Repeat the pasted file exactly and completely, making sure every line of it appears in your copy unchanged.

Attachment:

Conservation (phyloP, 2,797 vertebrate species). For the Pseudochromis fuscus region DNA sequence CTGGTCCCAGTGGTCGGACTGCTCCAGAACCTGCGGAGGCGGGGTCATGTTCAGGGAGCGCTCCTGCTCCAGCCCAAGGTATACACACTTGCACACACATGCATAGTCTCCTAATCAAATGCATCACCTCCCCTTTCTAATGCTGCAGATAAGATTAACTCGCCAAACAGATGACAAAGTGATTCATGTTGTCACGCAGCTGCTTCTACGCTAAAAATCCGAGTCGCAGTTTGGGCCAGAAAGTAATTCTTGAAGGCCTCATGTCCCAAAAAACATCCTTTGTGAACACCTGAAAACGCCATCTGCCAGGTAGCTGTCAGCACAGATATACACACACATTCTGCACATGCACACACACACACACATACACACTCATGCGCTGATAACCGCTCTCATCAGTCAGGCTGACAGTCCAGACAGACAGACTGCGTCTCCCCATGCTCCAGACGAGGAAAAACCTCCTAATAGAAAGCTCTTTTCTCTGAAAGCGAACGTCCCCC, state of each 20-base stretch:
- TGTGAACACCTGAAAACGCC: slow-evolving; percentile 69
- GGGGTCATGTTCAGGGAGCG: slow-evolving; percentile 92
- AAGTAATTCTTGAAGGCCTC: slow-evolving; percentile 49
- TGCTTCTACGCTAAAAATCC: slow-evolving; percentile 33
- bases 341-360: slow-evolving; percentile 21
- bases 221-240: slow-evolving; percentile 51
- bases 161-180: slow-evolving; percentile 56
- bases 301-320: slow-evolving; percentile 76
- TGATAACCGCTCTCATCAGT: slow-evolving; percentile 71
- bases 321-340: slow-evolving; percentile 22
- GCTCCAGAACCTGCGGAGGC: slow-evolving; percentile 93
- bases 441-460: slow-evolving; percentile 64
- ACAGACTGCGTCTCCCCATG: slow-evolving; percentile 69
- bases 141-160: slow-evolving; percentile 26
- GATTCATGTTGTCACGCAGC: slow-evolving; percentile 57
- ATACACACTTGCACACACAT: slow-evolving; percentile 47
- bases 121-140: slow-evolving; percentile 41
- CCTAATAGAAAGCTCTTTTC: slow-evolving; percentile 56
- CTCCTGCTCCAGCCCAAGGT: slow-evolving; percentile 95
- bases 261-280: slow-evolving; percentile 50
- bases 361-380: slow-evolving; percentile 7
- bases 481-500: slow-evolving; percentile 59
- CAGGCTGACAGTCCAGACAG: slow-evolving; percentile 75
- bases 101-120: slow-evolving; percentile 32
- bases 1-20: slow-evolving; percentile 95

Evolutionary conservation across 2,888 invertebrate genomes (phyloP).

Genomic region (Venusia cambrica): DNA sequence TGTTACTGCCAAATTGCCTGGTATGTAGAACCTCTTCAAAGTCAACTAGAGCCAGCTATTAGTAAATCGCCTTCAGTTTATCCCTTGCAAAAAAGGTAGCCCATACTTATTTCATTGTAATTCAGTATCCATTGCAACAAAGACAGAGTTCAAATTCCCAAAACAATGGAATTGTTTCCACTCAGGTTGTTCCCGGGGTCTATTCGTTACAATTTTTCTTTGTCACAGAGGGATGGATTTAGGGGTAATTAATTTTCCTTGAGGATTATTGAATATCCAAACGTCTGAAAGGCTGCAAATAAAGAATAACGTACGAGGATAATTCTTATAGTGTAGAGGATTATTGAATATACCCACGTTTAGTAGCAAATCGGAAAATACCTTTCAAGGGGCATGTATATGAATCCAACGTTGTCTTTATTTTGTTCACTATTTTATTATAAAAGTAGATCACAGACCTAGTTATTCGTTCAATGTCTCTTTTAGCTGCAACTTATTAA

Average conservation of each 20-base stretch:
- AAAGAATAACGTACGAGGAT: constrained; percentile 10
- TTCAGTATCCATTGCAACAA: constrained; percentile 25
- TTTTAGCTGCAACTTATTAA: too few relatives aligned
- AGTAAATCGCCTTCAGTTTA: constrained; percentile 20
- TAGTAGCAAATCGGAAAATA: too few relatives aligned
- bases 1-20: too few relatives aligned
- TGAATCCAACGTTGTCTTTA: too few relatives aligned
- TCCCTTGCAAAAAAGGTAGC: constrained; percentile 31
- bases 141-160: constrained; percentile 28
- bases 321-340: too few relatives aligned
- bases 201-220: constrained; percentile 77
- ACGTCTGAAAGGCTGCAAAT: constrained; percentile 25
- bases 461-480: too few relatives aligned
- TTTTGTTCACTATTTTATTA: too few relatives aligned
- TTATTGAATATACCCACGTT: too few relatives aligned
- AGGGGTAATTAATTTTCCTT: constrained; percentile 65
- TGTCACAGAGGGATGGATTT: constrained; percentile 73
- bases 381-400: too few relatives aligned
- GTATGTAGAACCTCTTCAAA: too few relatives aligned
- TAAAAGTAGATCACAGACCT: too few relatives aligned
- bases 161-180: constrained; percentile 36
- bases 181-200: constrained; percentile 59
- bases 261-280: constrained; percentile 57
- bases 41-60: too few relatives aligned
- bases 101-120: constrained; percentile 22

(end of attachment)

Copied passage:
Conservation (phyloP, 2,797 vertebrate species). For the Pseudochromis fuscus region DNA sequence CTGGTCCCAGTGGTCGGACTGCTCCAGAACCTGCGGAGGCGGGGTCATGTTCAGGGAGCGCTCCTGCTCCAGCCCAAGGTATACACACTTGCACACACATGCATAGTCTCCTAATCAAATGCATCACCTCCCCTTTCTAATGCTGCAGATAAGATTAACTCGCCAAACAGATGACAAAGTGATTCATGTTGTCACGCAGCTGCTTCTACGCTAAAAATCCGAGTCGCAGTTTGGGCCAGAAAGTAATTCTTGAAGGCCTCATGTCCCAAAAAACATCCTTTGTGAACACCTGAAAACGCCATCTGCCAGGTAGCTGTCAGCACAGATATACACACACATTCTGCACATGCACACACACACACACATACACACTCATGCGCTGATAACCGCTCTCATCAGTCAGGCTGACAGTCCAGACAGACAGACTGCGTCTCCCCATGCTCCAGACGAGGAAAAACCTCCTAATAGAAAGCTCTTTTCTCTGAAAGCGAACGTCCCCC, state of each 20-base stretch:
- TGTGAACACCTGAAAACGCC: slow-evolving; percentile 69
- GGGGTCATGTTCAGGGAGCG: slow-evolving; percentile 92
- AAGTAATTCTTGAAGGCCTC: slow-evolving; percentile 49
- TGCTTCTACGCTAAAAATCC: slow-evolving; percentile 33
- bases 341-360: slow-evolving; percentile 21
- bases 221-240: slow-evolving; percentile 51
- bases 161-180: slow-evolving; percentile 56
- bases 301-320: slow-evolving; percentile 76
- TGATAACCGCTCTCATCAGT: slow-evolving; percentile 71
- bases 321-340: slow-evolving; percentile 22
- GCTCCAGAACCTGCGGAGGC: slow-evolving; percentile 93
- bases 441-460: slow-evolving; percentile 64
- ACAGACTGCGTCTCCCCATG: slow-evolving; percentile 69
- bases 141-160: slow-evolving; percentile 26
- GATTCATGTTGTCACGCAGC: slow-evolving; percentile 57
- ATACACACTTGCACACACAT: slow-evolving; percentile 47
- bases 121-140: slow-evolving; percentile 41
- CCTAATAGAAAGCTCTTTTC: slow-evolving; percentile 56
- CTCCTGCTCCAGCCCAAGGT: slow-evolving; percentile 95
- bases 261-280: slow-evolving; percentile 50
- bases 361-380: slow-evolving; percentile 7
- bases 481-500: slow-evolving; percentile 59
- CAGGCTGACAGTCCAGACAG: slow-evolving; percentile 75
- bases 101-120: slow-evolving; percentile 32
- bases 1-20: slow-evolving; percentile 95

Evolutionary conservation across 2,888 invertebrate genomes (phyloP).

Genomic region (Venusia cambrica): DNA sequence TGTTACTGCCAAATTGCCTGGTATGTAGAACCTCTTCAAAGTCAACTAGAGCCAGCTATTAGTAAATCGCCTTCAGTTTATCCCTTGCAAAAAAGGTAGCCCATACTTATTTCATTGTAATTCAGTATCCATTGCAACAAAGACAGAGTTCAAATTCCCAAAACAATGGAATTGTTTCCACTCAGGTTGTTCCCGGGGTCTATTCGTTACAATTTTTCTTTGTCACAGAGGGATGGATTTAGGGGTAATTAATTTTCCTTGAGGATTATTGAATATCCAAACGTCTGAAAGGCTGCAAATAAAGAATAACGTACGAGGATAATTCTTATAGTGTAGAGGATTATTGAATATACCCACGTTTAGTAGCAAATCGGAAAATACCTTTCAAGGGGCATGTATATGAATCCAACGTTGTCTTTATTTTGTTCACTATTTTATTATAAAAGTAGATCACAGACCTAGTTATTCGTTCAATGTCTCTTTTAGCTGCAACTTATTAA

Average conservation of each 20-base stretch:
- AAAGAATAACGTACGAGGAT: constrained; percentile 10
- TTCAGTATCCATTGCAACAA: constrained; percentile 25
- TTTTAGCTGCAACTTATTAA: too few relatives aligned
- AGTAAATCGCCTTCAGTTTA: constrained; percentile 20
- TAGTAGCAAATCGGAAAATA: too few relatives aligned
- bases 1-20: too few relatives aligned
- TGAATCCAACGTTGTCTTTA: too few relatives aligned
- TCCCTTGCAAAAAAGGTAGC: constrained; percentile 31
- bases 141-160: constrained; percentile 28
- bases 321-340: too few relatives aligned
- bases 201-220: constrained; percentile 77
- ACGTCTGAAAGGCTGCAAAT: constrained; percentile 25
- bases 461-480: too few relatives aligned
- TTTTGTTCACTATTTTATTA: too few relatives aligned
- TTATTGAATATACCCACGTT: too few relatives aligned
- AGGGGTAATTAATTTTCCTT: constrained; percentile 65
- TGTCACAGAGGGATGGATTT: constrained; percentile 73
- bases 381-400: too few relatives aligned
- GTATGTAGAACCTCTTCAAA: too few relatives aligned
- TAAAAGTAGATCACAGACCT: too few relatives aligned
- bases 161-180: constrained; percentile 36
- bases 181-200: constrained; percentile 59
- bases 261-280: constrained; percentile 57
- bases 41-60: too few relatives aligned
- bases 101-120: constrained; percentile 22